On September 11, 2014, Michigan Governor Rick Snyder signed legislation (SB 156) retroactively repealing the Multistate Tax Compact (Compact, formerly codified at MCL § 205.581 et seq.) from the state statutes, effective January 1, 2008.  Among other things, the bill’s passage ostensibly supersedes the Michigan Supreme Court’s decision in Int’l Bus. Machines Corp. v. Dep’t of Treasury, 496 Mich. 642 (2014) (holding that (1) the enactment of a single sales factor under the Business Tax Act (codified at MCL § 208.1101 et seq.) did not repeal Compact by implication and (2) the state’s modified gross receipts tax fell within the scope of Compact’s definition of “income tax” which the taxpayer could calculate using Compact’s three-factor apportionment test) and relieves the Department of Treasury from having to pay an estimated $1.1. billion in refunds to taxpayers.  While many commentators have rightfully focused on the constitutional validity of retroactively repealing the Compact in Michigan in such a manner (including our own Mary Kay Martire in her recent blog post), we think it is equally as important to consider whether the repeal compromises the validity of prior interstate audit assessments authorized pursuant to the Compact.

Background

Article VIII of the Compact provides the specific rules governing participation in interstate audits conducted by the Multistate Tax Commission (MTC) via their Joint Audit Program (Program).  Unlike other provisions of the Compact, Article VIII is “in force only in those party states that specifically provide therefore by statute.”  Section 8 of the Compact provides this authority, simply stating “Article VIII [of the Compact] shall be in force in and with respect to this state.” See MCL § 205.588 (repealed by SB 156).  This threshold matter must be satisfied before the MTC is authorized to audit and assess businesses and review their books and records on behalf of any particular state.

The MTC and its participating audit states have taken the controversial position that membership and participation in the Program is independent from a state’s Compact status (e.g. Massachusetts, Nebraska, Tennessee, and Wisconsin have not adopted the Compact, yet participate in the Program).  Further, even when authorized, states have the discretion to elect not to participate in the Program by simply opting out for one or both of the taxes audited (income and franchise, or sales and use).

Minnesota offers an example of a state that may have withdrawn from the Compact correctly while maintaining the State’s ability to participate in MTC audits.  In May 2013, the legislature enacted legislation repealing the Compact (H.F. 677, repealing Minn. Stat. § 290.171) (this legislation does not appear to be retroactive).  In doing so, the legislature included a separate provision authorizing continued participation in audits performed by the MTC. See Minn. Stat. § 270C.03 subd. 1(9), amended by H.F. 677.  While Minnesota ultimately opted not to participate in these audits, they have statutory authority if they so choose (but as noted above, the Compact itself may not allow for this).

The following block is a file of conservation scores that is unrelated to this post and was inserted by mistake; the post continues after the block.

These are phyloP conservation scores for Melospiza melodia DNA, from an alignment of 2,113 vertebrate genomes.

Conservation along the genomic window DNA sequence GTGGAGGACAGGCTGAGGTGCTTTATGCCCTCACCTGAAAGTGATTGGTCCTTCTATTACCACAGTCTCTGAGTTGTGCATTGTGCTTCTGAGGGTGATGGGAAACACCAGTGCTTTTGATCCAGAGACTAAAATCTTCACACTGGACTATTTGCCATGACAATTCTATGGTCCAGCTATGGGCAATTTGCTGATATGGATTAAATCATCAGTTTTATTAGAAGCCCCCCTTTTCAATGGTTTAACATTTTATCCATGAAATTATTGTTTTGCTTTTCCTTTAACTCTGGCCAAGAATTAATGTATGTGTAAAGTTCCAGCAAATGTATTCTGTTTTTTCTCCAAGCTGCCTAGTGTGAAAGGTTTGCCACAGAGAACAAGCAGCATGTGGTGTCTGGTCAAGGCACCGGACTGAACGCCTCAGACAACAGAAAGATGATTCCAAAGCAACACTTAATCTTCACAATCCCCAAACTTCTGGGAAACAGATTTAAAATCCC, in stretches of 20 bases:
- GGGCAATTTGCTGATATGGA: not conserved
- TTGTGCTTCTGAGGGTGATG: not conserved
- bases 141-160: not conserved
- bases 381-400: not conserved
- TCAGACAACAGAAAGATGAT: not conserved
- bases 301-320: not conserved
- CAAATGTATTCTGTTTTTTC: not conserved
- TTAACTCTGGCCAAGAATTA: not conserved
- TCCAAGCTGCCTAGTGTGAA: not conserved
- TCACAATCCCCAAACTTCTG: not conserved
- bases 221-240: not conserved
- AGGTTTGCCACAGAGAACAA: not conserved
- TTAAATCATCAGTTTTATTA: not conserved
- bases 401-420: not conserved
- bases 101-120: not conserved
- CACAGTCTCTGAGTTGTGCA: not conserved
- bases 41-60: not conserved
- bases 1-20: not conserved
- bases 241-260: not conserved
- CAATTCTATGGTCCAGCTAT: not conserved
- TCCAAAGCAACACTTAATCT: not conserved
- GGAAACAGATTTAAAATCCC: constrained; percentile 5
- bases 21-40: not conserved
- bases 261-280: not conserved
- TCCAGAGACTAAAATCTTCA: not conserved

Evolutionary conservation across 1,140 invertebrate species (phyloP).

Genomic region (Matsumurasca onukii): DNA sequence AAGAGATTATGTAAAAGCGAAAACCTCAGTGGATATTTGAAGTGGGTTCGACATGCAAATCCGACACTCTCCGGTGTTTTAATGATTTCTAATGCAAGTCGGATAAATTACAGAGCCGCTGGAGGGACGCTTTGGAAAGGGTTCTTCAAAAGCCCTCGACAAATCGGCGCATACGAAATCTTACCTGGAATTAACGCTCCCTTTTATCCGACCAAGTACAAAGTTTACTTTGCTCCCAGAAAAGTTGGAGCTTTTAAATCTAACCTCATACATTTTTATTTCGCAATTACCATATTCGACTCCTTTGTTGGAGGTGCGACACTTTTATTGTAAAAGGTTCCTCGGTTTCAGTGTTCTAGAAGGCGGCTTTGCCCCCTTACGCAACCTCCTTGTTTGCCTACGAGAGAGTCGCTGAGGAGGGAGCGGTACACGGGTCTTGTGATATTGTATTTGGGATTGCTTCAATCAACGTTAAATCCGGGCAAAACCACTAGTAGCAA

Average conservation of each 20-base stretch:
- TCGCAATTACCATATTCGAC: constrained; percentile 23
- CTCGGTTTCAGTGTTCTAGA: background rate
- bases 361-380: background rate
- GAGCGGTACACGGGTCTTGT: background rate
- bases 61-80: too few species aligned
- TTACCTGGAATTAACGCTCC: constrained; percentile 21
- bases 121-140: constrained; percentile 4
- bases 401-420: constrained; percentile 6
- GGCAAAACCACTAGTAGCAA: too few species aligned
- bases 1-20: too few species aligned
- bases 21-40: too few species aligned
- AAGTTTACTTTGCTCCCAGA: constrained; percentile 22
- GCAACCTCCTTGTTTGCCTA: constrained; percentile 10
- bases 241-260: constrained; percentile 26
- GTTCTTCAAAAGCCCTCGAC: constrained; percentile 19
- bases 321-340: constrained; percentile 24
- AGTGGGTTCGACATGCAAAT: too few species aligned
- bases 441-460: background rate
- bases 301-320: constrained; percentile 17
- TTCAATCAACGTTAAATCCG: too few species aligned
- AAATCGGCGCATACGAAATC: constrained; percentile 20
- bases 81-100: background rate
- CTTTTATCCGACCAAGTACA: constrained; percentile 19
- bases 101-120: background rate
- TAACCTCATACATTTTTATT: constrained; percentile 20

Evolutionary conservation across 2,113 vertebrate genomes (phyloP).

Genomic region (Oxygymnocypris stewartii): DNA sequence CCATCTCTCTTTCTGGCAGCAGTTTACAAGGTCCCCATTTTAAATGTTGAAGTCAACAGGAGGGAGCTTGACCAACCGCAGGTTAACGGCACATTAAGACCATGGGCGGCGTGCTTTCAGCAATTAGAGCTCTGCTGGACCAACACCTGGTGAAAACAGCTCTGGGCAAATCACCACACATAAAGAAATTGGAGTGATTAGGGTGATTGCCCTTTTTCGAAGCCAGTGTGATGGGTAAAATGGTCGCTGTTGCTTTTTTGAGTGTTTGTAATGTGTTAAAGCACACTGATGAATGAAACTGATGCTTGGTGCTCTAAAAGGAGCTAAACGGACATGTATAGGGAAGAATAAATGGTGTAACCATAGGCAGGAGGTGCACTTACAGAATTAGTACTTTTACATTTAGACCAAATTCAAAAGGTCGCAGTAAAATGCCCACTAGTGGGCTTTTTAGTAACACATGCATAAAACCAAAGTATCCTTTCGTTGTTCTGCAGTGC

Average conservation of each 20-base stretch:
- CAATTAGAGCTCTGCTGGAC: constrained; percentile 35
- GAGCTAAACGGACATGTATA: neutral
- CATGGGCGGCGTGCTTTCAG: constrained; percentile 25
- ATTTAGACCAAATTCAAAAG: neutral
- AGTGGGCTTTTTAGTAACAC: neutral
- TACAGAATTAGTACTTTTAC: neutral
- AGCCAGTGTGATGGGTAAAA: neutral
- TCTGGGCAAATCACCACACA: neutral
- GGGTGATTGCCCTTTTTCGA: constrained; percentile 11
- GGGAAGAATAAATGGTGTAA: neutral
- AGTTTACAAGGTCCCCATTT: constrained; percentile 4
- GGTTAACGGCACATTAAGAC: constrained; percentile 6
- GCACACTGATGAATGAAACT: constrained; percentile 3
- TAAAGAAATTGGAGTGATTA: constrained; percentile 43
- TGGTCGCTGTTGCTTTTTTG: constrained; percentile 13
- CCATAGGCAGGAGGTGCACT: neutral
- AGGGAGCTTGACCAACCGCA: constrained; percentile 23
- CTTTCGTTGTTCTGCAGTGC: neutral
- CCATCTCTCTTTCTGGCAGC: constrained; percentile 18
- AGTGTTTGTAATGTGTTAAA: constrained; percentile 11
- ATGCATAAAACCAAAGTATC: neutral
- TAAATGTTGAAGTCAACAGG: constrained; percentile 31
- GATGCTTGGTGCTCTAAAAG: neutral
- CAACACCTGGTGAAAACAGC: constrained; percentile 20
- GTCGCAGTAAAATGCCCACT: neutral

Implications

Unlike Minnesota, the recent repeal in Michigan failed to reserve the right to participate in the Program and made the repeal retroactive to Jan. 1, 2008.  These significant differences likely mean that Michigan taxpayers audited pursuant to an interstate audit conducted by the MTC were subject to now-unauthorized audits.  The implications of this retroactive invalidity are not entirely clear, but there are several interesting issues.  For example, taxpayers audited by the MTC on behalf of Michigan may have a breach of taxpayer confidentiality claim based on the lack of audit authority during their audits conducted after 2007.  There may be refund opportunities based on due process or other procedural violations as well (subject to statute of limitations and similar hurdles).

If Michigan’s retroactive repeal of the Compact is declared to be invalid —which we firmly believe it should be—the interstate audit provision is itself elective for the State and not subject to the same due process and compact law restrictions.  As previously discussed, the status of the Compact in a state does not govern participation in the Program and the state can opt out (at any time, for any reason).  Thus, it is possible that by enacting SB 156 Michigan legislators failed to properly retroactively repeal the Compact itself (e.g. the three-factor election) due to constitutional and compact law limits on retroactivity, while manifesting an unambiguous election to not participate in the Program (retroactive to Jan. 1, 2008).  Therefore, Michigan taxpayers audited pursuant the MTC Joint Audit Program should be entitled to some type of relief—regardless of the outcome of the inevitable Compact litigation on the horizon.